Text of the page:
Hey! Grab Attention with Headlines

We’re here today as part of the 18 Must-Haves for Website Copy That Converts checklist series. Go ahead and grab the checklist now so you can follow along.

Yep, just click that link and follow the instructions.


Today we’re talking headlines!

Headlines: Should create curiosity and be easily understood at a glance

Easy, right? Let’s get to it.

Dog chasing a yellow ball

Why are headlines important?

I have to tell you something about writing website copy that you might not like, after all this work/money you’re putting into it…

People don’t read.

If this is a shock to you, think about the way you glean information from a website you’ve never been to before. You probably scan. You see what’s relevant to you, and if something catches your attention, you’ll read more deeply.

One study said that 28% of copy is read. (Lots of interesting stuff in this article, btw, if you’re in the mood for… you know… reading.)

So, people are scanning from top to bottom, in an “F” shape, checking anything that pops out if it’s relevant or intriguing.

Website Copy That Converts Checklist: Headlines

What the heck is a headline, anyway?

For our purposes, let’s think about any headings on your website. The big words that give your website structure. Some sites might have just one heading on each page, and some might have a bunch.

This page has a bunch, but most of your web pages won’t be 500+ words like this blog post is.

Headlines Should Create Curiosity

Via Giphy

You don’t have much time to convince someone to stay on your website (about 15 seconds, if you’re lucky), let alone to follow your call to action. Your headlines, design, and visuals need to do a lot of heavy lifting to convince busy and distracted people to stick around.

Good headlines will pique curiosity. Let’s look at a a few examples. Which one would catch your attention?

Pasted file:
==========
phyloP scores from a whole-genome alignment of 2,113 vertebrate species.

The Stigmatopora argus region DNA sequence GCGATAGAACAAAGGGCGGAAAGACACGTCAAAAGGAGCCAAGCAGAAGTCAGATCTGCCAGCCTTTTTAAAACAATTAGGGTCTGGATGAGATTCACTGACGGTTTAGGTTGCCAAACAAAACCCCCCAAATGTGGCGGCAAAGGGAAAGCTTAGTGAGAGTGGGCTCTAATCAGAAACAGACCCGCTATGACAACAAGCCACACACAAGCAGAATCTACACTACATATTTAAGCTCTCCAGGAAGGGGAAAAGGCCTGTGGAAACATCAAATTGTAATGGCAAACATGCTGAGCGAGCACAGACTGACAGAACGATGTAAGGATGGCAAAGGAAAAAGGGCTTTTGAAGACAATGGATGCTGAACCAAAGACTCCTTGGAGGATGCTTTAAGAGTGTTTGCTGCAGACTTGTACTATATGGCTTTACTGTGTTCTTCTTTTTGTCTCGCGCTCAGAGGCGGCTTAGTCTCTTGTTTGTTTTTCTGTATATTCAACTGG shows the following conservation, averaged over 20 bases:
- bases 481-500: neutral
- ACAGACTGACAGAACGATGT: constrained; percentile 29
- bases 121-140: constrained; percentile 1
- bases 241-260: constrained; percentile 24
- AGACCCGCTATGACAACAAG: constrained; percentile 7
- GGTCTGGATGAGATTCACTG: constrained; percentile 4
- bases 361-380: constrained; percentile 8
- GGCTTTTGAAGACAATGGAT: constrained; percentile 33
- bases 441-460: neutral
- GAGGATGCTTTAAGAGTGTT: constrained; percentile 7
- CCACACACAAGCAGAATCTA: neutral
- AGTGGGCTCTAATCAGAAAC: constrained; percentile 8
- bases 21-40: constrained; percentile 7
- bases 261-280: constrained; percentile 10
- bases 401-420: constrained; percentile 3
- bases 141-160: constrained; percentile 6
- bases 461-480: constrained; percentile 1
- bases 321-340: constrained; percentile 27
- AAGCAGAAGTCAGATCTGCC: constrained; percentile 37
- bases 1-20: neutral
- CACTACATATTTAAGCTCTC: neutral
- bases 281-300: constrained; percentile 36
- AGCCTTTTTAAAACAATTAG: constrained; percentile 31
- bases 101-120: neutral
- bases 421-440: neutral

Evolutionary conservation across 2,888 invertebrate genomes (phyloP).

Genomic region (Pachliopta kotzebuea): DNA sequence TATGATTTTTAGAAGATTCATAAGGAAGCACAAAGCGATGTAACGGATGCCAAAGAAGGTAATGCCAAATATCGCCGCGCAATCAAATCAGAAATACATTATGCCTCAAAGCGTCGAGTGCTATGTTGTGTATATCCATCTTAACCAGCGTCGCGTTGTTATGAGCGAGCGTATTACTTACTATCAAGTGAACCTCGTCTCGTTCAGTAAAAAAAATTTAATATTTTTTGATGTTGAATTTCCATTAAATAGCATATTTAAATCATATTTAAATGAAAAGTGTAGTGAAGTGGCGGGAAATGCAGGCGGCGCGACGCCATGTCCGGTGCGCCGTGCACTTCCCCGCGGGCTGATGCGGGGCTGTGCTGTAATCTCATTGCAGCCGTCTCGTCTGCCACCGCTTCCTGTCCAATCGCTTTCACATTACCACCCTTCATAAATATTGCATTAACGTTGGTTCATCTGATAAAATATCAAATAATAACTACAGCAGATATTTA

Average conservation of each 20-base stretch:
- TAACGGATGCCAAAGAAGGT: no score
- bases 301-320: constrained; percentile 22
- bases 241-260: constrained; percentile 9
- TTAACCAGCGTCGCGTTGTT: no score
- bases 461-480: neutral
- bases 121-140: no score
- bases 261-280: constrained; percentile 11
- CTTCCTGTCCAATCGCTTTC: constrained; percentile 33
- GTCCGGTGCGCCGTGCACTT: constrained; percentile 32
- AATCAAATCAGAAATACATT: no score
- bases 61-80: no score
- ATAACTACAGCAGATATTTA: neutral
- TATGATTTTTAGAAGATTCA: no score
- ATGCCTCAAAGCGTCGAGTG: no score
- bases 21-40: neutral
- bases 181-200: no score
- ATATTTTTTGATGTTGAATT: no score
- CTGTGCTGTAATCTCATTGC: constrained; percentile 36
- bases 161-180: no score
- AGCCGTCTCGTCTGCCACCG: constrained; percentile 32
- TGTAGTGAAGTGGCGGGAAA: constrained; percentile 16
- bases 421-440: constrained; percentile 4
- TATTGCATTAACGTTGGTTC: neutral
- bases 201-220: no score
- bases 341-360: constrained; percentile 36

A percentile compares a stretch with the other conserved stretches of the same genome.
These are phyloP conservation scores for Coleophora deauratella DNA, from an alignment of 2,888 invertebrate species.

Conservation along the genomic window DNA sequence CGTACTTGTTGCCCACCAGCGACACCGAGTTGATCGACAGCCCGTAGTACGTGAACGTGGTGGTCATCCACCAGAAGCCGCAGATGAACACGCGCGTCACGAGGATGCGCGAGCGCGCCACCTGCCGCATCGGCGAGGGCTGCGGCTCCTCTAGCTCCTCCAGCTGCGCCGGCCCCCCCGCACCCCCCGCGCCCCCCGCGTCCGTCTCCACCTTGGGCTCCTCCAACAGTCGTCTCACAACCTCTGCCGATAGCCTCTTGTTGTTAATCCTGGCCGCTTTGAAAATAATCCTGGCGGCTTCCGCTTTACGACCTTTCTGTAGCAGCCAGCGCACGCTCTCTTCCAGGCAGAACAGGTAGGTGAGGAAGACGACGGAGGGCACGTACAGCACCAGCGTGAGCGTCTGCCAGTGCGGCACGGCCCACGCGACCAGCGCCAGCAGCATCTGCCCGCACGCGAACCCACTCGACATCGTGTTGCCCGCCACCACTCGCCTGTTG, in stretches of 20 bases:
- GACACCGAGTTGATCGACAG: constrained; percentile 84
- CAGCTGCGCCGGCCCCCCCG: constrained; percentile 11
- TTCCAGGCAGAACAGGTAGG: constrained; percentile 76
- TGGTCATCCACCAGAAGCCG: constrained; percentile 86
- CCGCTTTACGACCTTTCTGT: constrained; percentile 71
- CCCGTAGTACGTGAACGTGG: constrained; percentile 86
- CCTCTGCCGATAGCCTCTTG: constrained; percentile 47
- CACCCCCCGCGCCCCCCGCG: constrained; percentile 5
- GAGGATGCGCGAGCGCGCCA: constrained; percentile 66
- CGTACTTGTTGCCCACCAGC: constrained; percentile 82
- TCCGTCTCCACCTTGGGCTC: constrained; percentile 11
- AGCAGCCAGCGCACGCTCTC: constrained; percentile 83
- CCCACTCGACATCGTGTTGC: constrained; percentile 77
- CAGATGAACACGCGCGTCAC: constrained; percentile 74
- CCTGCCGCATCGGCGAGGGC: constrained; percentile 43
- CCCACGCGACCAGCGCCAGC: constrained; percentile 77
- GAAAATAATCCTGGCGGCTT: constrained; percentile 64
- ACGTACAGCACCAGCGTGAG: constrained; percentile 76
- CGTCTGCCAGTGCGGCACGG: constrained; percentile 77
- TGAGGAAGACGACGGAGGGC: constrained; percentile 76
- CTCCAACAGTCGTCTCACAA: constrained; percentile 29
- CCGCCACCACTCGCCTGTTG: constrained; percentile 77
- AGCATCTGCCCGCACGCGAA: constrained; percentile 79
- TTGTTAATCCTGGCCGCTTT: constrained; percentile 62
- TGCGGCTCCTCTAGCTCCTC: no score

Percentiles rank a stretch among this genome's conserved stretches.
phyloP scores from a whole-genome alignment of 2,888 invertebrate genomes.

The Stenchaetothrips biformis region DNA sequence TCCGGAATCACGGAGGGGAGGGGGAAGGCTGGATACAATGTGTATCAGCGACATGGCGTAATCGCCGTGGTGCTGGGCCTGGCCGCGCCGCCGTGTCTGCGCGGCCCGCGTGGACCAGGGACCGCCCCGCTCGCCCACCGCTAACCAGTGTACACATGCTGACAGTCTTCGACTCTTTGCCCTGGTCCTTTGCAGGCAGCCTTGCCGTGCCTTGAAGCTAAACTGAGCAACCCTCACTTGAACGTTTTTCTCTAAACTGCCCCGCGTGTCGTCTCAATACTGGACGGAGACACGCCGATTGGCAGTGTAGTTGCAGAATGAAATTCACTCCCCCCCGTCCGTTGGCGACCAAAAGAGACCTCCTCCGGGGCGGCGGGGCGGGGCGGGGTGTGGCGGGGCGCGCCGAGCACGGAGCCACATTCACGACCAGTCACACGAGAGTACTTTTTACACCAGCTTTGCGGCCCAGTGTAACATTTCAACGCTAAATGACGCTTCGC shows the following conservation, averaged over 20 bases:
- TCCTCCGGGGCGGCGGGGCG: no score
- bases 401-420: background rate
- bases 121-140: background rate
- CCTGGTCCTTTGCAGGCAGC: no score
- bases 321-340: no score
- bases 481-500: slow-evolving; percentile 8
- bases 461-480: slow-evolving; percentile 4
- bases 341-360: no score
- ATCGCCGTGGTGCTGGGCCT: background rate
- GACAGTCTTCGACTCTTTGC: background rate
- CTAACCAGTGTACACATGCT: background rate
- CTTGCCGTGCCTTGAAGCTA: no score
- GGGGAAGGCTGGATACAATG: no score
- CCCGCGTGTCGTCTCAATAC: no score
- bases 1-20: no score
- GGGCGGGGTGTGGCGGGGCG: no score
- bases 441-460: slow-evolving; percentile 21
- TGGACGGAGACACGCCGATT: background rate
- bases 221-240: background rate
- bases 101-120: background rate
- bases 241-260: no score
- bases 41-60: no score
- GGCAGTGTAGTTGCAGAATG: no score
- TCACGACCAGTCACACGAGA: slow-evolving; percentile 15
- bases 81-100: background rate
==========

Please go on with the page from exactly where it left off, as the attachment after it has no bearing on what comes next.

HeadlinesYawn. See you later, gonna go check Facebook.

Headline Optimization for Simplified ConversionAre you talking to me as a business owner? You must be talking to someone who enjoys throwing jargon around, and I’m only interested in getting clients and pretending I don’t spend as much time on Facebook.

Headlines Potential Clients Can’t IgnoreI may stick around to learn more about this, if Facebook is slow.

Hey! Grab Attention with HeadlinesKelley’s at it again, isn’t she? She usually has pictures of dogs, though.

Try to stay away from “clickbait” titles that may elicit an emotional reaction, but probably won’t attract your ideal customer.

You know clickbait when you see it: One Golden Retriever Licks Its Chops, and You’ll Never Guess What Happens Next

Headlines Should Be Easily Understood at a Glance

Yes, headlines should create interest, but don’t get too cute, friends.

Too cute, in an appropriate way

We’ve already established that people don’t read. Headlines must convey meaning in the few seconds you have to convince your prospect to stick around.

So, yes, your headlines had better be clear, especially on home pages and—holy crap, even more so—landing pages. (Sing it with me: Home pages are not landing pages!)

Headlines create organization

One of the hardest parts of writing is finding the best structure for your many wise thoughts and ideas.

Headlines and headers are the steel beams of your copy structure. Just like those topic sentences in five-paragraph essays you wrote in high school, your headlines announce what’s coming.

Be clear to everyone

Stay away from jargon, unless you’re absolutely sure that your audience knows what you’re talking about. If you’re not sure, ask a friend from outside your industry to read through your website. Sometimes you forget what a subject matter expert you really are.

And you are.

cat high five


Like this post? Read the first two in the series:

Target Pain Points to Make the Sale

Keywords 101



Do you need help with writing or rewriting website copy?  Email me! hello@kelleygardiner.com

Let’s get more clients in the door.



If you liked that blog post, you would looooove my email newsletter.

It goes out once a month or so, and it’s a short and sweet way to keep up with the latest in business communications.

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Keywords 101

We’re back at it with our blog series based on the 18 Must-Haves for Website Copy That Converts checklist. If you haven’t downloaded it yet, might as well go for it now.

#2 on the list: Select a mix of short and long-tail keywords to weave into text.

Today, we’ll go very briefly over keywords.

Why? In short, optimizing your keywords will help your business show up in internet searches.

Shaggy teeny dog with text overlay